As a PhD student, one of the first bibliographic annoyances I encountered was when I had to format a paper using the APA system, which requires titles to be in sentence-case. This means only the first word of a phrase and proper nouns are capitalized. Previously, I had kept the titles of my citations in title-case. The consequence of having to use the APA format was the need to then go in and manually lower case all words that were not proper-nouns in my bibliographic database. However, once this work was done, I realized keeping my data in sentence-case was preferable, as title-case essentially loses information. Yet, this still requires me to manually lowercase some words for automatically captured sources. I am not aware of any bibliographic software that handles this issue well, and the good folks at Zotero have an interesting bug ticket open on the issue.
On Friday, while I was doing my weekly fixes to the automatically captured sources in my field notes/mindmap/bibliography, I thought to myself that there are plenty of word lists around, such as those used by spellcheckers, and couldn’t I finally automate this menial task? However, I knew that I use lots of proper nouns that probably do not appear in common dictionaries. Therefore, I applied Python’s Natural Language Toolkit tokenizer and parts of speech tagger to the text of my dissertation to create a custom word list of proper-nouns that I use. These are used with the dictionary found on my system at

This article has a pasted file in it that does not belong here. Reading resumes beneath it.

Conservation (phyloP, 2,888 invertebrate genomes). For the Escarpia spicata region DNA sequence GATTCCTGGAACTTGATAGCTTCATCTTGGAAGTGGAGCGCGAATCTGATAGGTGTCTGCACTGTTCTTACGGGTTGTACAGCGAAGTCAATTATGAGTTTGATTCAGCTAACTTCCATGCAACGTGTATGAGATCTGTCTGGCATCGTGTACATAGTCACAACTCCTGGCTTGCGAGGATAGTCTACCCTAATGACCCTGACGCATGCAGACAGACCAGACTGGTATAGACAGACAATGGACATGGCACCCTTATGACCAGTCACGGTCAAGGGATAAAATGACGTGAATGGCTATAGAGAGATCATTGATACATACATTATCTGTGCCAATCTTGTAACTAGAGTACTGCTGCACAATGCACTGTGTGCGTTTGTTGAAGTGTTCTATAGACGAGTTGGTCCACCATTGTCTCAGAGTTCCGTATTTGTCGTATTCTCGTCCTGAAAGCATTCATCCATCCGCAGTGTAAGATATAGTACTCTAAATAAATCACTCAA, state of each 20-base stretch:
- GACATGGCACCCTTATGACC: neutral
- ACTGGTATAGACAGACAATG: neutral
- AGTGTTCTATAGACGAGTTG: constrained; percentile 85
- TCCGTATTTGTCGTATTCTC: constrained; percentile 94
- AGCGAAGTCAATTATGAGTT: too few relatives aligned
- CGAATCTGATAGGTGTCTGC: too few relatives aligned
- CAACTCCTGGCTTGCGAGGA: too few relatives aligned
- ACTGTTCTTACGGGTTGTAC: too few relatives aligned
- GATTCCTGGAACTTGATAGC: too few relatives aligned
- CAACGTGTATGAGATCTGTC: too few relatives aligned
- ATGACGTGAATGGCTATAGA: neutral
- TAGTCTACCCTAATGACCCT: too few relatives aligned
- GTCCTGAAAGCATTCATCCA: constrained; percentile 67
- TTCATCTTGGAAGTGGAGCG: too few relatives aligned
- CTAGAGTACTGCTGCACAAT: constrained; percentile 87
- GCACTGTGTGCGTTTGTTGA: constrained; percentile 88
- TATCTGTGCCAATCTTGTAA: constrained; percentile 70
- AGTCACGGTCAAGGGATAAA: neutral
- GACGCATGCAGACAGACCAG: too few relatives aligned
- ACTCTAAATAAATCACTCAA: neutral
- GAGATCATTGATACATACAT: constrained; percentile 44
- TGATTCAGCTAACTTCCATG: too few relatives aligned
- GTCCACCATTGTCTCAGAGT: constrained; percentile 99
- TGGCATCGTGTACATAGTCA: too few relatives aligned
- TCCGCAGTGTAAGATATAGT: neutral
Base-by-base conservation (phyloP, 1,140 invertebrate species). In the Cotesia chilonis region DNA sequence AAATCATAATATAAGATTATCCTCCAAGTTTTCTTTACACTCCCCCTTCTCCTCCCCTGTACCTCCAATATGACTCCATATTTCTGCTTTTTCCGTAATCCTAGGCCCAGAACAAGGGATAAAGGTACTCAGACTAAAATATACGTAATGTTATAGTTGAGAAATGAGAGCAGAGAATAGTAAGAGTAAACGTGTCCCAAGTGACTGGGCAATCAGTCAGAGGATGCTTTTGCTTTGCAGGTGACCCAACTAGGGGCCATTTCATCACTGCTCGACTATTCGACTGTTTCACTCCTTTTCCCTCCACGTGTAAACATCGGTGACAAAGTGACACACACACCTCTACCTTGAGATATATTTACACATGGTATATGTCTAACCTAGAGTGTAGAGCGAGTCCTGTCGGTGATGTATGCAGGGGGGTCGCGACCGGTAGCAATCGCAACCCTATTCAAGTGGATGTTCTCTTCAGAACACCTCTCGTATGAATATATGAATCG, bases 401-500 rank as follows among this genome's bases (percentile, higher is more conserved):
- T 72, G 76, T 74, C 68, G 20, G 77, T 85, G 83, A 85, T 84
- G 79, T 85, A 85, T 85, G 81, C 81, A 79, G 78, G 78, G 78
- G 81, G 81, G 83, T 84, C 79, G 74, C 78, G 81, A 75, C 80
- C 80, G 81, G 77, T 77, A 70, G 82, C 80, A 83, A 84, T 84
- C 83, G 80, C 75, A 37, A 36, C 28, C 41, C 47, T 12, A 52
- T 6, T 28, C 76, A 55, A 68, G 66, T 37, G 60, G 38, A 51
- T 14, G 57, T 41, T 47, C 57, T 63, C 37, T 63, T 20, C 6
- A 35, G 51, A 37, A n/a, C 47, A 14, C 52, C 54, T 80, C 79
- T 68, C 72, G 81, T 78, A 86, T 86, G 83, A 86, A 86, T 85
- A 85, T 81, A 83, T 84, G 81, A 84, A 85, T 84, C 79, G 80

/usr/share/dict/american-english to transform a title-cased sentence into a sentence-cased sentence. Basically, if the word is in my custom list, is in the word list only as a capitalized word, or not in the word list at all, it merits capitalization, else lower-case it. The code is available as change_case.py within the Thunderdell bibliographic tools. It works fairly well and will certainly make that end of the week menial task all the more easier.